Become frustrated when a brownout allows the microwave to run well enough so that the tray spins but poor enough so that the water you need for your fifth cup of Nescafé remains unheated. You fly at the microwave! You beat your breast and literally shake with anger.

Write sentences that rely on Dostoevsky-(an) (en)(ian)(esque)(?) emphasis because at first it appears the only books on the shelves not related to faith are Crime and Punishment (Okay, so it’s a little bit about faith), Zeitoun (by Dave Eggers: Nein danke), and books on Tonga grammar. Gravitate to the thing you understand the least.

A Practical Introduction to Tonga.

Lesson One: Ba-ntu ba-fwa.

People-they die. The people have died, are dead.

Perhaps you should study something else.

Perhaps you should work on your novel.


Write a few pages. Become distracted when further bookshelf inspection reveals the Family Treasury of Great Biographies: Volumes 1 and 2!

Volume 1: Rembrandt Van Rijn (not a painter), Elizabeth Barrett and Robert Browning (“Immortal Lovers”?), Benjamin Franklin (not a word about prostitutes or the fact that he wore socks that you find attractive on women), and Sir William Osler (Who?).

Volume 2: George Washington (a man made larger than life to inspire “We the People” despite being bled to death by doctors: a technique (which) witch doctors still use in Zambia, a fact you know because your wife tells you she’s seen children, women, and men with razor cuts on their bellies and elsewhere), Mahatma Gandhi (he ate meat at least once), Einstein (he was a large man, muscular), Marie Antoinette (let them eat cake?), and Mark Twain (Mustachioed Humorist).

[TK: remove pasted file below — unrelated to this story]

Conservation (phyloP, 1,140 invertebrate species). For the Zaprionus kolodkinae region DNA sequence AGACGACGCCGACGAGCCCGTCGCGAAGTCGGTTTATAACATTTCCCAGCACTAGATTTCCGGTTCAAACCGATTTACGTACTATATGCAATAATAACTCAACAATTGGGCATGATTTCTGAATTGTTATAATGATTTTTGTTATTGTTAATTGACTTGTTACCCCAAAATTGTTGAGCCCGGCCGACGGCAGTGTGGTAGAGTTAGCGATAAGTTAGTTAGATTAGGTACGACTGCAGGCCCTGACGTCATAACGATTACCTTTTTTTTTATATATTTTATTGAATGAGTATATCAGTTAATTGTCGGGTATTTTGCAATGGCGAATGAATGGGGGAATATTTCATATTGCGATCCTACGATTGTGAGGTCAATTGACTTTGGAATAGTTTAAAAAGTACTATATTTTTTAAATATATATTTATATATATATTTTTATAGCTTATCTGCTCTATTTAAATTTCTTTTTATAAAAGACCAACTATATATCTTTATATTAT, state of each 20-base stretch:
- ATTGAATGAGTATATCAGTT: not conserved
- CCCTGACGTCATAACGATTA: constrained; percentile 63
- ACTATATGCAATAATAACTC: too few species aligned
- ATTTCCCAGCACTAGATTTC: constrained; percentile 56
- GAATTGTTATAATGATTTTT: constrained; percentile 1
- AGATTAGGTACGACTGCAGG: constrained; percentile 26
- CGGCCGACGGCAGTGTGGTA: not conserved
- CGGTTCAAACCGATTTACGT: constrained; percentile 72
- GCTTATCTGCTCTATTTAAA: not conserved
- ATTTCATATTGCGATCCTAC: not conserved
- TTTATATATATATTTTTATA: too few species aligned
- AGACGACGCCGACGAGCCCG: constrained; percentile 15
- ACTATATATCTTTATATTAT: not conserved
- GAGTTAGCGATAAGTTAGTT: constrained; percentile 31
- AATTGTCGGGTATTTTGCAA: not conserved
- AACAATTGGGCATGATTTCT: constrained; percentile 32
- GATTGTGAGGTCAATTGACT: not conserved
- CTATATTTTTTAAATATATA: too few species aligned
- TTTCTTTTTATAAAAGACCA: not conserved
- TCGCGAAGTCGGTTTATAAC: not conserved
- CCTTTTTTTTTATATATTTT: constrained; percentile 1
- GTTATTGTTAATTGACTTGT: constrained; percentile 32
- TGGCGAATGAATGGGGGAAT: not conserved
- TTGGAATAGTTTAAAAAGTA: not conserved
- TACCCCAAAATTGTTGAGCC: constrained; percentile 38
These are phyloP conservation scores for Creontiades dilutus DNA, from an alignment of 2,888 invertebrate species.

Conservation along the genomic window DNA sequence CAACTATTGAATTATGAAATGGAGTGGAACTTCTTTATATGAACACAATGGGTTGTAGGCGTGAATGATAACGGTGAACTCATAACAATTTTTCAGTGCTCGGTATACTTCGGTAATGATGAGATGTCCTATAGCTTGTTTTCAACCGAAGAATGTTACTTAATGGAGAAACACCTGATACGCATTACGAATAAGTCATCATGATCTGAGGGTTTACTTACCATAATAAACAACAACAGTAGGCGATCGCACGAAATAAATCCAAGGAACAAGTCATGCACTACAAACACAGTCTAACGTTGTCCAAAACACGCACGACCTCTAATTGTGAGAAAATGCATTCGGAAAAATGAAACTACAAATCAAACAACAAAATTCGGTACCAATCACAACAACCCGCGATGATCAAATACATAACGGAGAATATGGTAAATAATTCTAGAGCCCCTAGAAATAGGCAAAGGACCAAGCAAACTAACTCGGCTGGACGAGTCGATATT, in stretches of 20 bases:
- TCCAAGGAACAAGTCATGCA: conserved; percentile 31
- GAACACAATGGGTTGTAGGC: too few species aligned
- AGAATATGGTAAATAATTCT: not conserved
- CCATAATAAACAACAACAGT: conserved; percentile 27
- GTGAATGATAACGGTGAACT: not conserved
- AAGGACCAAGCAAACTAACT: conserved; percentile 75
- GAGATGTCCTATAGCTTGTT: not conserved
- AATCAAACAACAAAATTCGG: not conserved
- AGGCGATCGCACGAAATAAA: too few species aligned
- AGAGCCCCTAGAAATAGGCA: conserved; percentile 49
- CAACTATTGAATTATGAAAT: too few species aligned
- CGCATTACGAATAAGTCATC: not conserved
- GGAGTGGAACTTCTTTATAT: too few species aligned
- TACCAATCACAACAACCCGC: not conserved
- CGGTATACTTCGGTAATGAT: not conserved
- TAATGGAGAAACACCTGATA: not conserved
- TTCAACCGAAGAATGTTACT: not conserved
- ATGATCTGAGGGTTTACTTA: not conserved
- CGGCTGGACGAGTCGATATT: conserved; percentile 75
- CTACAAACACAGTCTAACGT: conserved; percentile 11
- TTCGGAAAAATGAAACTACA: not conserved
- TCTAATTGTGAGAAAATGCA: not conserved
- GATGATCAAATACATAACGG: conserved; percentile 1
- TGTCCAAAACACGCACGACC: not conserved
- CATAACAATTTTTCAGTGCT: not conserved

—Why is the only person without a first name Einstein?

—Because a person who completely alters the way in which we view the universe doesn’t need more than one name.

Read about George Washington, Benjamin Franklin, and Mahatma Gandhi. Become bored and then decide the biographies are not as great as advertised.

Ino muyanda mabbukunzi? ~ What kind of books do you want?

Search the shelves for different books. Where is that smoke coming from? Are you capable of doing anything about smoke anyway? Is there a fire in your book?


While searching for onion powder, you find the More-with-Less Cookbook. Discover that in 1976 people knew that each North American (including Canadians: which should be obvious because Canada is part of North America, but something compels you to note this anyway) consumed five times as much grain per person yearly as one of the two billion people living in poor countries worldwide. Also learn that in 1976, people noticed that Americans, an estimated 40 percent of them, were overweight.